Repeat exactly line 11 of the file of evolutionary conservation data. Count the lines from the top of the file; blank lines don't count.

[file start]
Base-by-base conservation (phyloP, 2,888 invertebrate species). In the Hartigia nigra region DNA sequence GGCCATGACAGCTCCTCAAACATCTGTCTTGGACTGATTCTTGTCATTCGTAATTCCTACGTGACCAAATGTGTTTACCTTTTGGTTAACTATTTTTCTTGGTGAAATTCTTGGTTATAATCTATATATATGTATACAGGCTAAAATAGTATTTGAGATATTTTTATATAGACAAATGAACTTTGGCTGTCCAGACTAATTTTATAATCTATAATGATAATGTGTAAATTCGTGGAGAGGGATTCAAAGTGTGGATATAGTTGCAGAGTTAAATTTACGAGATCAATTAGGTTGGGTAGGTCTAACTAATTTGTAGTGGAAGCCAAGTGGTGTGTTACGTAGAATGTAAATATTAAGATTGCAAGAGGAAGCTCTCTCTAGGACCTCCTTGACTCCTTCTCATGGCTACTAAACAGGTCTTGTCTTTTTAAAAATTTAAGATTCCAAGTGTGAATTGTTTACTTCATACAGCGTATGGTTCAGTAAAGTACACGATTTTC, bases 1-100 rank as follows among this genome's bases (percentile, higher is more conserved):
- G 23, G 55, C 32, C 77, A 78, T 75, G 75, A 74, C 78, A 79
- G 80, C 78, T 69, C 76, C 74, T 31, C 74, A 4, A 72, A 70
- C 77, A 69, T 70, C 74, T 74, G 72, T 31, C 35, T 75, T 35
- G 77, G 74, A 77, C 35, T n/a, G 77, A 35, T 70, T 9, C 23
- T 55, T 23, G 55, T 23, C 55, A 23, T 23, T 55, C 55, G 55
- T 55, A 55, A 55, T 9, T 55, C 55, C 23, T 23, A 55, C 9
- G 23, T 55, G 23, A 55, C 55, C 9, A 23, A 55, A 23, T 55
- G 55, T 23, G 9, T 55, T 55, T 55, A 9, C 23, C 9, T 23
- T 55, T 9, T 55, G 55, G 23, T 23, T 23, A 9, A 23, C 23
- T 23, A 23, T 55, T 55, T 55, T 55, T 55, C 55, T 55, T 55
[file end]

- T 23, A 23, T 55, T 55, T 55, T 55, T 55, C 55, T 55, T 55